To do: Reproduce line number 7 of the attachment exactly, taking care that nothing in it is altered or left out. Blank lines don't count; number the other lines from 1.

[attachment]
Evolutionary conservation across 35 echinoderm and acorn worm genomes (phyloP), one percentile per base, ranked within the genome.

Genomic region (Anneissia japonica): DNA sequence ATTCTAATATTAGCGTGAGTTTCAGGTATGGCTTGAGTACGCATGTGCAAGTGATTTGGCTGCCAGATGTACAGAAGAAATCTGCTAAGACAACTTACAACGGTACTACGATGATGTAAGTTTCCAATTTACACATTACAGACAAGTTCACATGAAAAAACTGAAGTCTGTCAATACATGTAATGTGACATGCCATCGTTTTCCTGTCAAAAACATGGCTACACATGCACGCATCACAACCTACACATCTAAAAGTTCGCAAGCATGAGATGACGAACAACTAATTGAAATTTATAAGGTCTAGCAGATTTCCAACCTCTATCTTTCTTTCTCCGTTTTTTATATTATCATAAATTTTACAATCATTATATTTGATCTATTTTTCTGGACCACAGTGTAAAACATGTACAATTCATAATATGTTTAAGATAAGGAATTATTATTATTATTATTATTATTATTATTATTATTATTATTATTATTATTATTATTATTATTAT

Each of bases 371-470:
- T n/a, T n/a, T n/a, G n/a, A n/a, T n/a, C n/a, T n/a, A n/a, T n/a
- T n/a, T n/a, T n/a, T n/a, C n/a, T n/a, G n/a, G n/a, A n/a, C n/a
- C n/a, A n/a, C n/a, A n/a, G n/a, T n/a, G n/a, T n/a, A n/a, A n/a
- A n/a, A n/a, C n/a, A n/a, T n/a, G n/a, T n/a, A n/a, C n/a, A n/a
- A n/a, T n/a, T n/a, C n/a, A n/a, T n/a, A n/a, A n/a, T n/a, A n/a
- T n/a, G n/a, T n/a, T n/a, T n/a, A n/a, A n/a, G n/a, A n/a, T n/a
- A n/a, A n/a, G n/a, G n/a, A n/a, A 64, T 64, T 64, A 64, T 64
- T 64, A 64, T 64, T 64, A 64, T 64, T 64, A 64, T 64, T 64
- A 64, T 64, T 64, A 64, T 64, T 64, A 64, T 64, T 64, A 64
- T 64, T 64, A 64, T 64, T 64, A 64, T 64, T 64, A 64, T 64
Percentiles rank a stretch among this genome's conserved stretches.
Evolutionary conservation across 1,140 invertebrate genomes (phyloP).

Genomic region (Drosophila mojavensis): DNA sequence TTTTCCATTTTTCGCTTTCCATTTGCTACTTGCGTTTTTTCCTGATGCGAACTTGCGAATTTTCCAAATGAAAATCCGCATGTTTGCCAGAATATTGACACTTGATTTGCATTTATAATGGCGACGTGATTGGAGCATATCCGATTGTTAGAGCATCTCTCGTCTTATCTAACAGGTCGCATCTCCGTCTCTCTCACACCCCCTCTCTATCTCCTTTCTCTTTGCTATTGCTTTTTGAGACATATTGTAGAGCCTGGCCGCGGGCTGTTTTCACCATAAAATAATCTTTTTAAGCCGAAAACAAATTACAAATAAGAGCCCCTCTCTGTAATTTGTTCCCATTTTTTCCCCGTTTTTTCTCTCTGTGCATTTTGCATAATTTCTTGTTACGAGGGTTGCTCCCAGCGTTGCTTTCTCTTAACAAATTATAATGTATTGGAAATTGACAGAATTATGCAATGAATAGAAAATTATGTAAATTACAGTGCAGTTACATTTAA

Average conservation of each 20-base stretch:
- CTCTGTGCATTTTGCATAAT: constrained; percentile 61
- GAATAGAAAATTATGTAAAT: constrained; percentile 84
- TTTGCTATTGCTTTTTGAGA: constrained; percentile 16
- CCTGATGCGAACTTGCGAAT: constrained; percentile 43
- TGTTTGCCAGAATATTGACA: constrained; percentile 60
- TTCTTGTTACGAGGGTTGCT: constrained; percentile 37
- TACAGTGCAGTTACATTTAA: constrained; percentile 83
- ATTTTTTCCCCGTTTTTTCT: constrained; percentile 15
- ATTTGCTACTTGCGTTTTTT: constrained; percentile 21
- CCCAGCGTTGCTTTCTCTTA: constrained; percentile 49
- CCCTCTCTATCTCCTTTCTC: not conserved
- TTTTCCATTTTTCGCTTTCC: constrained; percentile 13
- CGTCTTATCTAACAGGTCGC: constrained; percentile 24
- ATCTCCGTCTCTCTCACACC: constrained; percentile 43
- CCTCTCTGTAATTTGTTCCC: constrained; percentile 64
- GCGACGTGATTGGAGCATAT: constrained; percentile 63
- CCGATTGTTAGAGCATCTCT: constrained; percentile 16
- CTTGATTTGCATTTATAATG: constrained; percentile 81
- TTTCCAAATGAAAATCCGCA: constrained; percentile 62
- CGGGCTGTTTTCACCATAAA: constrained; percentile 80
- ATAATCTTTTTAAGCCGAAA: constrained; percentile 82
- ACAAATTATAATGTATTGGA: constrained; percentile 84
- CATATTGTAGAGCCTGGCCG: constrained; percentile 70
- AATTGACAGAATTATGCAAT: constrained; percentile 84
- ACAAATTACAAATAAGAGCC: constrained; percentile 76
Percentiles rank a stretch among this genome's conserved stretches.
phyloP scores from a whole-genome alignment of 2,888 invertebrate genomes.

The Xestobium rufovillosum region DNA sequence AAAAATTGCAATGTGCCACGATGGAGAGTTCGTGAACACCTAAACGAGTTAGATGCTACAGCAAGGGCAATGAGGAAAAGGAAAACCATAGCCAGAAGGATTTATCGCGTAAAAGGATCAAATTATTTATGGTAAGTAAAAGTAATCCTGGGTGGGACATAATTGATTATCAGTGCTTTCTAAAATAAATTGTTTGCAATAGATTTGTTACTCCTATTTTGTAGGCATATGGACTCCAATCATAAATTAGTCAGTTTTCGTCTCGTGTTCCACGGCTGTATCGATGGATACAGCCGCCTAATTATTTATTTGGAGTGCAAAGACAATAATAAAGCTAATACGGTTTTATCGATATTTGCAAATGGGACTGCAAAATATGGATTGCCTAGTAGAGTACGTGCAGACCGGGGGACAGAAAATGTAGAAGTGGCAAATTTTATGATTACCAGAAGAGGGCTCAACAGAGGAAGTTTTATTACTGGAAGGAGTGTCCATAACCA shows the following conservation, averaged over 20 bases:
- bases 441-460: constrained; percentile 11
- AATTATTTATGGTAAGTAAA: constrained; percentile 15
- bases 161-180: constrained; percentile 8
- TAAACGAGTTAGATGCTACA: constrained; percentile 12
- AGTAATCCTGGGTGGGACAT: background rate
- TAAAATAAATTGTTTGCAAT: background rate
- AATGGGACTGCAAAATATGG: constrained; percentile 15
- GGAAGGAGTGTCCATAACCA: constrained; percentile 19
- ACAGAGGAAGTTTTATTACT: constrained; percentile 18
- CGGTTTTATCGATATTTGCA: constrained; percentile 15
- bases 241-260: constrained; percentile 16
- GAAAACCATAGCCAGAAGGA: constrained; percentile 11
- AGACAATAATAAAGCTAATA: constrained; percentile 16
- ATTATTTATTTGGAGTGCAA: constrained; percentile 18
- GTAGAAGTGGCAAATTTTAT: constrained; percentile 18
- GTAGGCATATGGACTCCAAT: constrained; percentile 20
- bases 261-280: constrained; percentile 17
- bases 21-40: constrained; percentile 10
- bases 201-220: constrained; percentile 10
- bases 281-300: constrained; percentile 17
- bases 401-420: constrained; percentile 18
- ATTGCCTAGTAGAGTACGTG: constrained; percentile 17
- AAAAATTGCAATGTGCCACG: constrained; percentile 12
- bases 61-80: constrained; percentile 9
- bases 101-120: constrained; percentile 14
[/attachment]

- A n/a, A n/a, C n/a, A n/a, T n/a, G n/a, T n/a, A n/a, C n/a, A n/a